We met a man…a man in a van. He was a mystery of a man, this van-dwelling man with nary a shower or even a can. One day we walked back from our afternoon wander and there he was. A teeny, tiny little wimp of a thing tucked into a corner in the shadow of “the beast”. Even our CRV was unimpressed, despite the arsenal of solar panels atop and the mystery of the person within. And yet…we were all a bit intrigued. Who was this enigma? Was he truly the anti-nomad of all Enormo-RVs? Did he actually have balls the size of baseballs? Did he really live in that thing?
Turns out even iron-clad exteriors have bunny-rabbit fluffy interiors. Oh, yes they do…
This lover of all things simple did not quite faint in horror at the sight of our ample lady (although he may have quivered), nor did we get friendly enough to completely ascertain the size of his gonads (although I’m sure they are as impressive as advertised), but he really did live in that thing and he possessed a relaxed animal magnetism that we had not expected. The usually shy Polly smooched him unabashedly like an old friend while the cats bounded frivolously over for feline loving, all without any prompting whatsoever (the traitors).
A few margarita and wine-glasses later he had settled rather comfortably into “the beast” and we had established that Glen is just a lovely & easy-going soul living a simple life exactly the way he pleases….and therein was our connection. We may roam around in massive beast-li-ness across the country while Glen slips around in stealthy mini-van-ness, but we are both completely content in the un-complication of our lives and our nomadic lifestyle. Two totally different approaches to the path of personal happiness and yet we find ourselves on common ground. Is this not the essence of what life is all about?
But I digress…
Before the van invasion we had moved to a new and undisclosed boondocking spot** near Green Valley, AZ, just 20 miles south of Tuscon. Last year we boondocked on the eastern side of the impressive Santa Rita mountains, but this time around we were looking to spend a few days exploring the western slope and all the secrets it had to offer. So, earlier this week we squeezed into our scenic site for the serious business of sightseeing the valley. This is what we got up to….
This pretty and well-preserved historic site lies only ~15 miles south of Green Valley. Originally established by the Jesuit Father Kino in 1691, it almost crumbled under the 1751 Pima revolt before it was moved and re-built in its current location in 1753. The subsequent Mexican wars, banishment of the priests and later Apache raids meant the mission was never quite completed and 157 years from it’s inception it was abandoned.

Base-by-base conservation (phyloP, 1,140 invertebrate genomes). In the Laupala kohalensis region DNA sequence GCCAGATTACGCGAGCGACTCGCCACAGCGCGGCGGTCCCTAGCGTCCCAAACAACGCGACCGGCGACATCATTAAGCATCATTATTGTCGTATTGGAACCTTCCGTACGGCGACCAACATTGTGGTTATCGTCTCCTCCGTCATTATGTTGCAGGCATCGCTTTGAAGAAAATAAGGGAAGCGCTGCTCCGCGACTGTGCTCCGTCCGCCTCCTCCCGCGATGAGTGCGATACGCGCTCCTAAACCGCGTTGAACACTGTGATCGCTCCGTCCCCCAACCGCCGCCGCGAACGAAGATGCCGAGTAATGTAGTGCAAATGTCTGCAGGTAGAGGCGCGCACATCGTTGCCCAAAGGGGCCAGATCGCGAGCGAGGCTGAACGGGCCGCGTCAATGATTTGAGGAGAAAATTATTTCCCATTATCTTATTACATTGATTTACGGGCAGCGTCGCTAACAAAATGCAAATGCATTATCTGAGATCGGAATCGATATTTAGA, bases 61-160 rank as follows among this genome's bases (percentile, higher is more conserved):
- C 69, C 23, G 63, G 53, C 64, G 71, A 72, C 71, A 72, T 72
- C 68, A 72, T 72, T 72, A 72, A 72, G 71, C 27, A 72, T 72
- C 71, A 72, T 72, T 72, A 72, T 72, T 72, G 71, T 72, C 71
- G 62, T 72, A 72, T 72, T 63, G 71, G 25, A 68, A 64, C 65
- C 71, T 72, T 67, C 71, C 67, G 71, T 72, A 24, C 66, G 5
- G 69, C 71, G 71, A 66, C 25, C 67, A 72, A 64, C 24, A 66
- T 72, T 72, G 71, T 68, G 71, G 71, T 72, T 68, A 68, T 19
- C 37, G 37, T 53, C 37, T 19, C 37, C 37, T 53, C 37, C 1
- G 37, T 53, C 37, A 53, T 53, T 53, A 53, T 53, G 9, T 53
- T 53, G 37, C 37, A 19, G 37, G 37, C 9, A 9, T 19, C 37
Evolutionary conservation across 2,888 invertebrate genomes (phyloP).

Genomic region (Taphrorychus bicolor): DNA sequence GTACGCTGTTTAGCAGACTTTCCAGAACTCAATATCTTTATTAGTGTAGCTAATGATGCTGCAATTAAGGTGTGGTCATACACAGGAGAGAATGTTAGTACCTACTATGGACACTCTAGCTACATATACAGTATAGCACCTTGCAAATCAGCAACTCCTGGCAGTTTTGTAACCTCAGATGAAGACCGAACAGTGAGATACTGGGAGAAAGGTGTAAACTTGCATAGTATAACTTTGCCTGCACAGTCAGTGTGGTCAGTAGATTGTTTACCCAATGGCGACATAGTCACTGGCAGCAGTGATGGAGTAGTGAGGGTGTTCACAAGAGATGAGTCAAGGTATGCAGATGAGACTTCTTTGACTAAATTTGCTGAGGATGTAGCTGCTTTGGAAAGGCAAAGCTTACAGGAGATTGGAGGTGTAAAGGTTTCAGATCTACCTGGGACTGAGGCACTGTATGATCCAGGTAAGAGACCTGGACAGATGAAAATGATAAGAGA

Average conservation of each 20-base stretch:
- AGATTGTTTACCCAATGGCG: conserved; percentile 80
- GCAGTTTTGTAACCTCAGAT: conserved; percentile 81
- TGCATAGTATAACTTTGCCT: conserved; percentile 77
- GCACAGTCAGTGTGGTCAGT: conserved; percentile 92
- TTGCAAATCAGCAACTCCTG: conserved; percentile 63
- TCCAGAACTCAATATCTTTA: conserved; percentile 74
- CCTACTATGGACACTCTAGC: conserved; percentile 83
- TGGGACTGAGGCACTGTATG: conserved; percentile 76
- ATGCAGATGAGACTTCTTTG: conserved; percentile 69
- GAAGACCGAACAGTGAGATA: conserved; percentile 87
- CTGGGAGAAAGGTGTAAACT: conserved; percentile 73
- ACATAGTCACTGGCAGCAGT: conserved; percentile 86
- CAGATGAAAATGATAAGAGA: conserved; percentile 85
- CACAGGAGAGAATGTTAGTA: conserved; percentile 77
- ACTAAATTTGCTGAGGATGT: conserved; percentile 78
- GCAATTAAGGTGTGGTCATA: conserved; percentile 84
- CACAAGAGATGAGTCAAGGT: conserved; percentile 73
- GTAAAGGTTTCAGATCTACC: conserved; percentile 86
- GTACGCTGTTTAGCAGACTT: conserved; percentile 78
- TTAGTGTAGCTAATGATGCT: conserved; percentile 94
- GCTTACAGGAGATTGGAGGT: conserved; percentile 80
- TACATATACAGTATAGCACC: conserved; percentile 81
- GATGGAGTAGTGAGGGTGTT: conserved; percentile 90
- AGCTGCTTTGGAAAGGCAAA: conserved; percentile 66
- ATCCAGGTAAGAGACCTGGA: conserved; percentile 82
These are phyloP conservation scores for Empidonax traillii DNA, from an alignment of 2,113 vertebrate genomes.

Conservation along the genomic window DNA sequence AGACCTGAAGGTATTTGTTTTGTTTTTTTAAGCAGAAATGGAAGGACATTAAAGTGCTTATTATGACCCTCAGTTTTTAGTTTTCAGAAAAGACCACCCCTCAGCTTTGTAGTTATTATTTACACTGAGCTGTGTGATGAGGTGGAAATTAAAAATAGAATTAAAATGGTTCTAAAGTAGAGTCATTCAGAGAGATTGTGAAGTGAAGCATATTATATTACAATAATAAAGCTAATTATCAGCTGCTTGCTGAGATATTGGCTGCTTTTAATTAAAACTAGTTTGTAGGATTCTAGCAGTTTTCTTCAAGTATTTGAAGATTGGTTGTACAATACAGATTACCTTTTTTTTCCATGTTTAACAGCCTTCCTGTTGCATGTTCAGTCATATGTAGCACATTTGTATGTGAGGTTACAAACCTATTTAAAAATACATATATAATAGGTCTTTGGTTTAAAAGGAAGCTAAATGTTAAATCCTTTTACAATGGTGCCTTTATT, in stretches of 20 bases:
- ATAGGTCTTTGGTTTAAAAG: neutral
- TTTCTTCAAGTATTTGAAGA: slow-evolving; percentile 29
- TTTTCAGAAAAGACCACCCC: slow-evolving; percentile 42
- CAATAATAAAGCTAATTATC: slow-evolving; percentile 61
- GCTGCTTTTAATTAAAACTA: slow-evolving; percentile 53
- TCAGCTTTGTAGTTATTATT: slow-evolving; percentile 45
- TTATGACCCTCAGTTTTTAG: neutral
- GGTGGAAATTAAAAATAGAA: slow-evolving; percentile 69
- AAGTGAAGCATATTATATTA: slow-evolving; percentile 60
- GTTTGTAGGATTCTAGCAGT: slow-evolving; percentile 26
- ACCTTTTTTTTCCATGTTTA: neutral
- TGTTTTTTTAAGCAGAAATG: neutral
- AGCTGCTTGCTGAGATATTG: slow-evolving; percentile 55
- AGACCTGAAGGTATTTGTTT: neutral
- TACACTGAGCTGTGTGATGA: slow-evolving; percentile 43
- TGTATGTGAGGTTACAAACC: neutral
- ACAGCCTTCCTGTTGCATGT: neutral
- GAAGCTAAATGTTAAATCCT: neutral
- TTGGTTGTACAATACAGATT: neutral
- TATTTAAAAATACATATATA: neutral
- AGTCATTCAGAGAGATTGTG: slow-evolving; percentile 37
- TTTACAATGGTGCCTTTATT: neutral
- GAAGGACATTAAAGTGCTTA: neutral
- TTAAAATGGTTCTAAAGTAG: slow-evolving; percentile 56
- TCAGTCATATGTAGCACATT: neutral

Today’s structure retains all the unfinished charm and history of that era, combined with quite a lovely tour around the gardens and church. For only $3/person it’s a super-cool visit and definitely shouldn’t be missed.
Tubac & Mole
Just a few miles north of the mission lies the town where “art and history meet“. Established in 1752 as a fort, Tubac is now a rather kitschy art colony. This is the kind of spot you can roam through manicured streets with colorful art, eclectic galleries and feel rather refined, yet it somehow lacks…soul. I enjoy these places for day-visits, but always find them a tad overdone. However the town does have one gem. An outstanding Mexican restaurant (Elvira’s) offering no less than 6 different kinds of Mole’s. If there’s one thing that can melt my stomach-heart it’s the complex, thick, ridiculously intense concoction of spices that is Mexican Mole. Pair it with a margarita strong enough to blitz the mind and you’ve got a winning combination. It’s not a cheap date, but it’s a fine lunch which is well worth the splurge.
Closer to home is the green corner of Madera Canyon which stretches from the mountain floor to the top of 9,453-foot Mt. Wrightson. It prides itself as the top spot for birding in Arizona with over 250 recorded species of birds that seek the cool confines and streams of the preservation. Given my rather vapid birding talent it was not this, but rather the 100 miles of hiking trails (all dog-friendly!) which criss-cross the mountain and rise to the top that attracted my interest. Cooool! We enjoyed several of the excellent trails over several days, even dragging Glen along for a steep scramble on one of the lesser-used paths. Having not seen pine trees in many months it was almost surreal to breathe in the first forest scents and admire the wide stretch of dry valley below. It’s $5/day to enter, but it’s a worthy spot.
Phew! How did we manage so much in so little? And this despite the influx of Glen, the mystery man in the van? Yet again we’ve connected with a new place and another nomad and I feel incredibly lucky to have experienced both. This life sure isn’t for everyone but for those who resonate with it, it’s pretty darn sweet. The man in the van has moved on, but our journey continues. Tomorrow we meet other friends underground and then move onto the first hookups we’ve seen in 3 months. See ya there, my friends!
**P.S. Our current boondocking spot is a secret of Marianne and thus not mine to give out, but if you’re looking for her gems I highly suggest her excellent set of Frugal Shunpiker’s RV Travel Guides. No affiliation….just a great set of guides for those looking to boondock.
Where Are We Today?Orcas Island, WA
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